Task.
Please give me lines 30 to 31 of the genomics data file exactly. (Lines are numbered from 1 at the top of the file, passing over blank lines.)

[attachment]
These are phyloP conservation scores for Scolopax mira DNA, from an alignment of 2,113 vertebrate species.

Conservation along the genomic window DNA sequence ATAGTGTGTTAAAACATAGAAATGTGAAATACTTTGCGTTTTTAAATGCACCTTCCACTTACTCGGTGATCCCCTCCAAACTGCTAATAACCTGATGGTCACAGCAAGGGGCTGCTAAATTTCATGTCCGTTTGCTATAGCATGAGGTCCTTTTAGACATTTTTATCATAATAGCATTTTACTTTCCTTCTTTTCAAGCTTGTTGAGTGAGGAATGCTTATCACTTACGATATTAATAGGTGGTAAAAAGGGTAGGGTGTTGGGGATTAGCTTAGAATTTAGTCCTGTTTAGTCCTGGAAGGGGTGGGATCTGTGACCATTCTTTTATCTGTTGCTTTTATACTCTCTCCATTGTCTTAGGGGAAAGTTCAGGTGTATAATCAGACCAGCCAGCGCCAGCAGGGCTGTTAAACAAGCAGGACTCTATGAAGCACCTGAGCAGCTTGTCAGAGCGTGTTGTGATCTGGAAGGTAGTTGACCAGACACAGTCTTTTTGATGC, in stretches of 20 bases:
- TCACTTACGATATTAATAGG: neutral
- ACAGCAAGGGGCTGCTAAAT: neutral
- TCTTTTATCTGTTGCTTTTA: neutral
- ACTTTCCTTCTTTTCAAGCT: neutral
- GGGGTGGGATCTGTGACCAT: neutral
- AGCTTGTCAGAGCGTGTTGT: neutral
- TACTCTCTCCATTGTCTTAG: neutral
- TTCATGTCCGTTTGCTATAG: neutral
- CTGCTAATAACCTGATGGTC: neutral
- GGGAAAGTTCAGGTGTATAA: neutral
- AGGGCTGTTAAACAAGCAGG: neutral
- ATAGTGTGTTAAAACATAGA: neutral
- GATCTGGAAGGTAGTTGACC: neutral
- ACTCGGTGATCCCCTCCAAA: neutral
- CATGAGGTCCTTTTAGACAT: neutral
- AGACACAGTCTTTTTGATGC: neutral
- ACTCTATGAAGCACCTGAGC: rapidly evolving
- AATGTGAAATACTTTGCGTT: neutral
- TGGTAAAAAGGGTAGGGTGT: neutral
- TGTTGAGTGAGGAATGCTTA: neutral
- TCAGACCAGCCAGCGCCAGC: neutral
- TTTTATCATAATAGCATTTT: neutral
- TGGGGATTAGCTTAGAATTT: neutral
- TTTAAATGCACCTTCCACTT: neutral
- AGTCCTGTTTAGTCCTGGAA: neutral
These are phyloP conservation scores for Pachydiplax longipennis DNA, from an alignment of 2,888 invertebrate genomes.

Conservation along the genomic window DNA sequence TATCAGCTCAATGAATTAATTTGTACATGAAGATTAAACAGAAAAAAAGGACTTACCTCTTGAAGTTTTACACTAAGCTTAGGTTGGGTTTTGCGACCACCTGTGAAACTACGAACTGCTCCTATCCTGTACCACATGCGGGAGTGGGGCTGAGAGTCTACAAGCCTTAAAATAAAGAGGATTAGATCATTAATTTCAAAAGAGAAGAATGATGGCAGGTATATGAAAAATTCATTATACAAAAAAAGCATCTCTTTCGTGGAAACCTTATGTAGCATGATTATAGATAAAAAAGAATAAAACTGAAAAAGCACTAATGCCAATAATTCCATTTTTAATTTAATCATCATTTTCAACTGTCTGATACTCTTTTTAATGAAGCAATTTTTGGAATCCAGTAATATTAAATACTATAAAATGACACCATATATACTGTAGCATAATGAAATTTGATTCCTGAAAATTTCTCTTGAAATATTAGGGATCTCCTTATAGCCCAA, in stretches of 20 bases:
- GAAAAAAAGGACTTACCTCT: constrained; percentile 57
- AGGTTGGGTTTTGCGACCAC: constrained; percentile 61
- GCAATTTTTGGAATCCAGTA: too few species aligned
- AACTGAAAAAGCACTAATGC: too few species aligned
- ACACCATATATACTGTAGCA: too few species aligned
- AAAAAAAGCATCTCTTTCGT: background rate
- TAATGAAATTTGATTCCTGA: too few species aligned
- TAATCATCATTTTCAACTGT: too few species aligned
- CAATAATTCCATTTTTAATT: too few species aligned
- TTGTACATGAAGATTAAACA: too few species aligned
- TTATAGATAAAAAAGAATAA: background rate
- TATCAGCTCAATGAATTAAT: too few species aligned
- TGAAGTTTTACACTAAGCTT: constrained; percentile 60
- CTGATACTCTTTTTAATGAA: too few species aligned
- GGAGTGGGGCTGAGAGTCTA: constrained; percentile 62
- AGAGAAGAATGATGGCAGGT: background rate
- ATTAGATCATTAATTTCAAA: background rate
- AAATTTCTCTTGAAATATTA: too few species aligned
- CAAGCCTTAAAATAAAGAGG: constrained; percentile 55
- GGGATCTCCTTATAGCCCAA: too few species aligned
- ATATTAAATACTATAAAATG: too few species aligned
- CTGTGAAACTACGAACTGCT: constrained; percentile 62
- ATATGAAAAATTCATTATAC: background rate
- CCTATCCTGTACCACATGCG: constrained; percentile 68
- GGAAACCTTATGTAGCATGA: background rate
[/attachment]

- GAAAAAAAGGACTTACCTCT: constrained; percentile 57
- AGGTTGGGTTTTGCGACCAC: constrained; percentile 61